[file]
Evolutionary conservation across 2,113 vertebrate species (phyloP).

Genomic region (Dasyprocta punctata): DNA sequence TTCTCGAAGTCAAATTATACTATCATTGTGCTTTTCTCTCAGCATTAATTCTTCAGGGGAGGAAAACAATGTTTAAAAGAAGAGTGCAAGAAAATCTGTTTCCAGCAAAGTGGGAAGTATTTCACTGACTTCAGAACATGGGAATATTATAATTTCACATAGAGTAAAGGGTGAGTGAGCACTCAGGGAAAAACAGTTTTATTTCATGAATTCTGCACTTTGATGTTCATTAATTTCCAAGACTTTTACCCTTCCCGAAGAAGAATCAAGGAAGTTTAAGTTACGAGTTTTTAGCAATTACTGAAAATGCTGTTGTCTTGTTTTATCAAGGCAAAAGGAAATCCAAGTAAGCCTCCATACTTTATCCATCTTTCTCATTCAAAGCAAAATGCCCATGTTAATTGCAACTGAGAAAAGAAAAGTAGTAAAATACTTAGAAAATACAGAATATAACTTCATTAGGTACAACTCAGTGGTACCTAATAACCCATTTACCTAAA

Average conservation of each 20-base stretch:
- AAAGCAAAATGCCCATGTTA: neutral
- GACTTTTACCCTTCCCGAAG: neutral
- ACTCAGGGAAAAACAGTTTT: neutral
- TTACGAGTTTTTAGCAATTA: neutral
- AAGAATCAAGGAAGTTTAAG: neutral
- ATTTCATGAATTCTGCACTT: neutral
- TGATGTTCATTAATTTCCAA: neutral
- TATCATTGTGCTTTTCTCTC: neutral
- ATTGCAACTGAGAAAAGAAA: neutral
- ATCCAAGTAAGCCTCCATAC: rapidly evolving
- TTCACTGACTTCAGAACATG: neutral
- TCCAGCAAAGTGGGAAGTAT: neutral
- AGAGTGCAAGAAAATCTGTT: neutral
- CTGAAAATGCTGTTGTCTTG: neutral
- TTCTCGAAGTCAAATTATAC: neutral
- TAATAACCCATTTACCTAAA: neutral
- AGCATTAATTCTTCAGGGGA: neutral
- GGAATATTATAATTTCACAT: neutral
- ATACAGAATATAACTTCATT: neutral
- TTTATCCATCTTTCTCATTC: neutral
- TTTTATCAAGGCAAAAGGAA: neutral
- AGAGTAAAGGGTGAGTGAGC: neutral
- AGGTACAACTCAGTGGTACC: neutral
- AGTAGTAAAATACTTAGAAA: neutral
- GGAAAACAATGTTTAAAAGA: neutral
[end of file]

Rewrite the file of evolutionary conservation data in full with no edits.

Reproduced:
Evolutionary conservation across 2,113 vertebrate species (phyloP).

Genomic region (Dasyprocta punctata): DNA sequence TTCTCGAAGTCAAATTATACTATCATTGTGCTTTTCTCTCAGCATTAATTCTTCAGGGGAGGAAAACAATGTTTAAAAGAAGAGTGCAAGAAAATCTGTTTCCAGCAAAGTGGGAAGTATTTCACTGACTTCAGAACATGGGAATATTATAATTTCACATAGAGTAAAGGGTGAGTGAGCACTCAGGGAAAAACAGTTTTATTTCATGAATTCTGCACTTTGATGTTCATTAATTTCCAAGACTTTTACCCTTCCCGAAGAAGAATCAAGGAAGTTTAAGTTACGAGTTTTTAGCAATTACTGAAAATGCTGTTGTCTTGTTTTATCAAGGCAAAAGGAAATCCAAGTAAGCCTCCATACTTTATCCATCTTTCTCATTCAAAGCAAAATGCCCATGTTAATTGCAACTGAGAAAAGAAAAGTAGTAAAATACTTAGAAAATACAGAATATAACTTCATTAGGTACAACTCAGTGGTACCTAATAACCCATTTACCTAAA

Average conservation of each 20-base stretch:
- AAAGCAAAATGCCCATGTTA: neutral
- GACTTTTACCCTTCCCGAAG: neutral
- ACTCAGGGAAAAACAGTTTT: neutral
- TTACGAGTTTTTAGCAATTA: neutral
- AAGAATCAAGGAAGTTTAAG: neutral
- ATTTCATGAATTCTGCACTT: neutral
- TGATGTTCATTAATTTCCAA: neutral
- TATCATTGTGCTTTTCTCTC: neutral
- ATTGCAACTGAGAAAAGAAA: neutral
- ATCCAAGTAAGCCTCCATAC: rapidly evolving
- TTCACTGACTTCAGAACATG: neutral
- TCCAGCAAAGTGGGAAGTAT: neutral
- AGAGTGCAAGAAAATCTGTT: neutral
- CTGAAAATGCTGTTGTCTTG: neutral
- TTCTCGAAGTCAAATTATAC: neutral
- TAATAACCCATTTACCTAAA: neutral
- AGCATTAATTCTTCAGGGGA: neutral
- GGAATATTATAATTTCACAT: neutral
- ATACAGAATATAACTTCATT: neutral
- TTTATCCATCTTTCTCATTC: neutral
- TTTTATCAAGGCAAAAGGAA: neutral
- AGAGTAAAGGGTGAGTGAGC: neutral
- AGGTACAACTCAGTGGTACC: neutral
- AGTAGTAAAATACTTAGAAA: neutral
- GGAAAACAATGTTTAAAAGA: neutral